This story was in today's Washington Blade.
Gov’t workers ask Clinton for policy change
Friday, January 30, 2009
About 2,200 Foreign Service officials co-signed a letter sent this week to Secretary of State Hillary Clinton, urging her to address inequities in how her department treats its gay and straight employees.
Those who signed the letter, delivered by Gays & Lesbians in Foreign Affairs Agencies, said that they “are troubled that our families are not all treated equally and with the same respect.”
The letter notes that the partners of gay Foreign Service officers are not included in travel orders, not eligible for federal health care insurance, not entitled to emergency evacuation and not eligible for more than basic language training — unlike the spouses of straight Foreign Service officers.
The letter also notes that while the State Department covers various travel expenses for officials moving overseas, including the cost of moving a pet, the department doesn’t reimburse travel costs for a partner.
Noel Clay, State Department spokesperson, confirmed that Clinton received the letter and said she is “currently reviewing the concerns addressed in the letter.”
When Clinton was asked about some of the inequities by U.S. Sen. Russ Feingold (D-Wisc.) during her confirmation hearing earlier this month, she said she would “take a hard look at existing policy,” and that her “understanding is other nations have moved to extend that partnership benefit.”
Michelle Schohn, president of GLIFAA, said her organization sent the letter to Clinton because “we felt that it was important to bring to her attention the inequities that are faced by gay and lesbian Foreign Service officers.”
“What we have found most often with our colleagues is not that people agree with the discrimination … but they just don’t know that it’s taking place,” Schohn said.
Schohn was optimistic that Clinton “will want to be fair” in how she treats employees, but said she did not receive an immediate response from the State Department regarding the letter.
Schohn said she would bring up the issue with Clinton during a meeting with the secretary and the heads of the State Department’s affinity groups, but a day for the meeting had not yet been scheduled.
The discrepancies in how the State Department treats its gay and straight employees received to media attention in 2007 when former U.S. Ambassador to Romania Michael Guest, who’s gay, retired in protest.
Following the retirement of Guest, who was not immediately available for comment, the State Department granted the partners of gay Foreign Services officers access to some training, but no other changes have since been made.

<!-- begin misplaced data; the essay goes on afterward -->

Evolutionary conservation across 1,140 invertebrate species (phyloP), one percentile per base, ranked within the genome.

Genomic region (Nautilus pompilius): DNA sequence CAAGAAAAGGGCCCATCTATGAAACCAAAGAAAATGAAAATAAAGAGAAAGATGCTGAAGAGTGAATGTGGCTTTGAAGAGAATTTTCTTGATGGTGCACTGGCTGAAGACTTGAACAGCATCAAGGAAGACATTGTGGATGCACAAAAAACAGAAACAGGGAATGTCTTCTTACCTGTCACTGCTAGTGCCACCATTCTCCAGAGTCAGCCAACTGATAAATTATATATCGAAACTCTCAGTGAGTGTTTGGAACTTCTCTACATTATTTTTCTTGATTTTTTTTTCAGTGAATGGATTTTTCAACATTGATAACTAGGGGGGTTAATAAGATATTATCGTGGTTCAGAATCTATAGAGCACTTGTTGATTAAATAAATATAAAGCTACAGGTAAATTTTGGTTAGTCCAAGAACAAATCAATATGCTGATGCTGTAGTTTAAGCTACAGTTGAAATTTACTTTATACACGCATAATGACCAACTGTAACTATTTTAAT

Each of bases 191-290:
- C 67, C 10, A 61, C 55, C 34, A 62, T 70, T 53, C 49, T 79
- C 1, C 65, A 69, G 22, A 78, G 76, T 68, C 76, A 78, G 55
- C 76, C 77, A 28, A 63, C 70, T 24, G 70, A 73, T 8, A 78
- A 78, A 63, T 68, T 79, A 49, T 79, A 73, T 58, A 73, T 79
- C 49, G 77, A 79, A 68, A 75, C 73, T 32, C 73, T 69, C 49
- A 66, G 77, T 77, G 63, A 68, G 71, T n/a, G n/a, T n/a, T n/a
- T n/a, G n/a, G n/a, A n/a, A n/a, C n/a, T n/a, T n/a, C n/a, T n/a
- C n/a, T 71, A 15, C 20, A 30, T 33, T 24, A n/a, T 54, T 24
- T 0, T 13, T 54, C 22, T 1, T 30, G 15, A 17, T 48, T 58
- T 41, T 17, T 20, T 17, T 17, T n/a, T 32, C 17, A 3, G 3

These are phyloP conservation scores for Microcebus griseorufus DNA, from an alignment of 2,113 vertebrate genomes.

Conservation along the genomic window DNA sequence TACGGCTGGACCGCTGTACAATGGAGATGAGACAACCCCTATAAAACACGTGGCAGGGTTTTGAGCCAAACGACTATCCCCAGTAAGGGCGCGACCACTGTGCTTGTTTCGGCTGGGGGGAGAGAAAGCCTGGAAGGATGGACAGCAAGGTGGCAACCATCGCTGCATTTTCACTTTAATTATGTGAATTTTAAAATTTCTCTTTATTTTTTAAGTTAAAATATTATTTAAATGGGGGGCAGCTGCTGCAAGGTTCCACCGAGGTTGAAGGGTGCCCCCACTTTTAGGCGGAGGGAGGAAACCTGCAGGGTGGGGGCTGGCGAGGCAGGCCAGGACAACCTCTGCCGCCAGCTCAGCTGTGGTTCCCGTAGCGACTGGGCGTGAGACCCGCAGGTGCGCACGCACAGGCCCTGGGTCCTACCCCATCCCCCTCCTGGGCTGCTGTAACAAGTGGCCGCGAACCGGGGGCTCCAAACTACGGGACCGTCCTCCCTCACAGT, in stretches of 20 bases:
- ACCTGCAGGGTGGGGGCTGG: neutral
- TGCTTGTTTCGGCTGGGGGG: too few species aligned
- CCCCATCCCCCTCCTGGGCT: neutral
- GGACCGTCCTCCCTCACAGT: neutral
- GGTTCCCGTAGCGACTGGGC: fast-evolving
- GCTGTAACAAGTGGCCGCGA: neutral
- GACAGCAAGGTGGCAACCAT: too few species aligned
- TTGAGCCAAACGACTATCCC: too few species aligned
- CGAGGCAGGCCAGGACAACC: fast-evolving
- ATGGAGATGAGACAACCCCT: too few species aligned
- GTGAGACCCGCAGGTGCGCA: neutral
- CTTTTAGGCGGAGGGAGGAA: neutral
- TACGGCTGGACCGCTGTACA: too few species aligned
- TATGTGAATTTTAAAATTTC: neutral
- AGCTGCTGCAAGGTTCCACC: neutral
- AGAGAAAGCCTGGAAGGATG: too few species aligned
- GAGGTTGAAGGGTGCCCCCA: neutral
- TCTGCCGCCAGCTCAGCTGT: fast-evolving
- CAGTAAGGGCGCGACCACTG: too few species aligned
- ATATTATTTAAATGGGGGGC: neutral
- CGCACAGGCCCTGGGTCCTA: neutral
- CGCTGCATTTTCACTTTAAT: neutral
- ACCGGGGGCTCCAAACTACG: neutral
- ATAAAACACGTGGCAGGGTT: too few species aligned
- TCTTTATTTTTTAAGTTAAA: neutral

The Blade also had an editorial today on the issue:
Hillary’s chance to deliver
Friday, January 30, 2009
SECRETARY OF STATE Hillary Clinton enjoyed widespread gay support during her run for the Democratic presidential nomination and now she has the opportunity to reward a constituency that embraced her so enthusiastically.
This week, more than 2,000 government employees sent Clinton a letter asking for equal treatment of same-sex partners by the government. Partners of Foreign Service workers are not entitled to the same benefits as the spouses of straight workers. The disparity in treatment prompted a public protest by Michael Guest, the former ambassador to Romania, who retired in 2007 to call attention to the issue.
Guest told the Blade in December 2007 that he spent the previous three years urging then-Secretary of State Condoleezza Rice to change policies that provide more benefits to pets than to partners of gay Foreign Service officers.
“I decided that if for three years I haven’t been able to get them to do anything about these problems and if I’m going to have to go overseas, then I might as well just pull the plug and start looking for a new line of work,” Guest said. “Because I’m not going to take my partner overseas without them fixing the problems, and they’ve shown no inclination of fixing them.”
There are a range of benefits denied to gay partners, some of which could prove life threatening. The State Department, for example, provides training classes to wives or husbands of Foreign Service officers in how to recognize a terrorist threat or a possible trap by foreign intelligence agents. Those classes are denied to gay partners. The State Department also pays for all travel expenses for spouses, children and family pets, a benefit not extended to domestic partners. Most disturbingly, emergency evacuation services are not available to gay partners of workers who might need to flee a foreign country.
The letter to Clinton was drafted by Gays & Lesbians in Foreign Affairs Agencies and asks the new secretary of state to rectify the disparate treatment with an order from her office.
During her confirmation hearings, Clinton indicated a willingness to review department policies toward gays.
“I think that we should take a hard look at the existing policy,” she said. “My understanding is other nations have moved to extend that partnership benefit.”
It was hardly a firm commitment to change and the policies of other nations should have no bearing on a U.S. decision to do the right thing in this regard. Isn’t America supposed to lead the world in matters of equal rights?
Clinton made many laudable commitments to gays during the campaign. She is now in a position to act and should do so without delay.
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